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When to Schedule a Mammogram Screening After Getting a COVID-19 Vaccine

Not sure if you can get a mammogram screening after your COVID-19 vaccine? Here’s what to know.

A mammogram is a non-invasive screening that uses X-ray imaging to take a picture of the breast and identify early signs of breast cancer, including lumps. Recently, some individuals who received the COVID-19 vaccine reported enlarged lymph nodes as a side effect. Unfortunately, the presence of enlarged lymph nodes could affect the accuracy of breast cancer screenings.

To learn more about whether or not patients should delay their mammogram screenings until after their COVID-19 vaccines, we spoke with Dr. Kristin Brill, surgeon and enterprise director of breast oncology at Thomas Jefferson University Hospital.

The Dangers of Delayed Mammogram Screenings

When it comes to scheduling your mammogram around your COVID-19 vaccine, the best course of action is to make a plan with your healthcare team.

“We’re concerned that patients who delay their mammograms might not come back for a screening in a timely manner, which means symptoms that may have been caught early could worsen before we find them,” says Dr. Brill. “For that reason, we are not asking patients to reschedule their mammogram appointments. Instead, we ask that they alert us before their appointments if they have had the vaccine.”

The Link Between Enlarged Lymph Nodes and COVID-19 Vaccines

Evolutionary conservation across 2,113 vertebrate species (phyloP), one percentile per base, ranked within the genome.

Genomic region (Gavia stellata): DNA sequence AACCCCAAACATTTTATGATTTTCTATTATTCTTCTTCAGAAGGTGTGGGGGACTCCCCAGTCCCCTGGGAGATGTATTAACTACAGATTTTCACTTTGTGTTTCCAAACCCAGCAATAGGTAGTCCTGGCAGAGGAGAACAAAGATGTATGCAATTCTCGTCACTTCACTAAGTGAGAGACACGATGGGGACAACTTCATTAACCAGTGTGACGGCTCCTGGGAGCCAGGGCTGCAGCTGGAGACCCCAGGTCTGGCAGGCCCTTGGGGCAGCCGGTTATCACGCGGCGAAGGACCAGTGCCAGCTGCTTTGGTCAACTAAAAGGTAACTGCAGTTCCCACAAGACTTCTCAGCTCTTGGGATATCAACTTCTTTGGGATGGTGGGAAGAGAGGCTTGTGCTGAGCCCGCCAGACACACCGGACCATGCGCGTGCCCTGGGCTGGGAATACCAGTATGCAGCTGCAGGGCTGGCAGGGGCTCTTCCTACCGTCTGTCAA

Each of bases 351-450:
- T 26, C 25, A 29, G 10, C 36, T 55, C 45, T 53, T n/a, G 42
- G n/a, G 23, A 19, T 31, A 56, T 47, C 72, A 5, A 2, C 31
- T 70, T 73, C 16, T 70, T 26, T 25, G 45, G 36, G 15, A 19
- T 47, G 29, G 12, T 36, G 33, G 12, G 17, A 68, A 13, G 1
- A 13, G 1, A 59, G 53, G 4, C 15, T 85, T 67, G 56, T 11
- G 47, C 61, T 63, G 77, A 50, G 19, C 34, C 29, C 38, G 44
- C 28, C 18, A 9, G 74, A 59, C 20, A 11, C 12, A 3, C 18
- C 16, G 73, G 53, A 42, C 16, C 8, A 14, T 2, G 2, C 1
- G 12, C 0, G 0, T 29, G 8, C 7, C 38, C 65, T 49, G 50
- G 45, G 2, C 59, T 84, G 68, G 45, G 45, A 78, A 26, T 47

Enlarged lymph nodes are not new to the world of vaccines. If you’re having a reaction to the COVID-19 vaccine, know that enlarged lymph nodes are part of the journey to build immunity.

“The purpose of a vaccine is to trigger the immune system. And as part of that, the lymph nodes in the body swell and respond to the vaccine to produce the cells that create immunity to the virus,” says Dr. Brill. “But in terms of how this interferes with the results of a mammogram, Jefferson’s team of radiologists are comfortable looking at enlarged lymph nodes because what we are looking for in a mammogram are lymph nodes that are not physiologically normal.”

According to Dr. Brill, enlarged lymph nodes can be caused by a variety of things, such as allergies, the flu, or even major dental procedures. “When we evaluate lymph nodes, we aren’t just looking at the size. We are looking for other irregularities such as the architecture of the lymph node and whether the cortex is thickened or not,” says Dr. Brill.

It is important to note that lymph node reactions do not vary by brand of vaccine, but depend on the individual.

How to Approach Breast Health During COVID-19

For Dr. Brill, it is imperative to accomplish both getting vaccinated against COVID-19 and coming in for a mammogram screening.

“You should not and do not have to compromise your screening care because of the COVID-19 vaccine. We can navigate and manage swollen lymph nodes if we see them in screening,” says Dr. Brill. “It may take a little extra work, such as a follow-up or phone call soon after a mammogram, but you do not have to put off vaccination because of imaging or vice versa. You don’t have to prioritize one over the other—you can do both.”

Mammogram screenings are the simplest and most effective tool for discovering breast cancer early. Mammograms do not cure cancer, but if the cancer is caught early, treatment can help make the severity more manageable.

For more information on mammogram screenings at Jefferson Health or to book an appointment, click here.

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COVID-19, From the Experts

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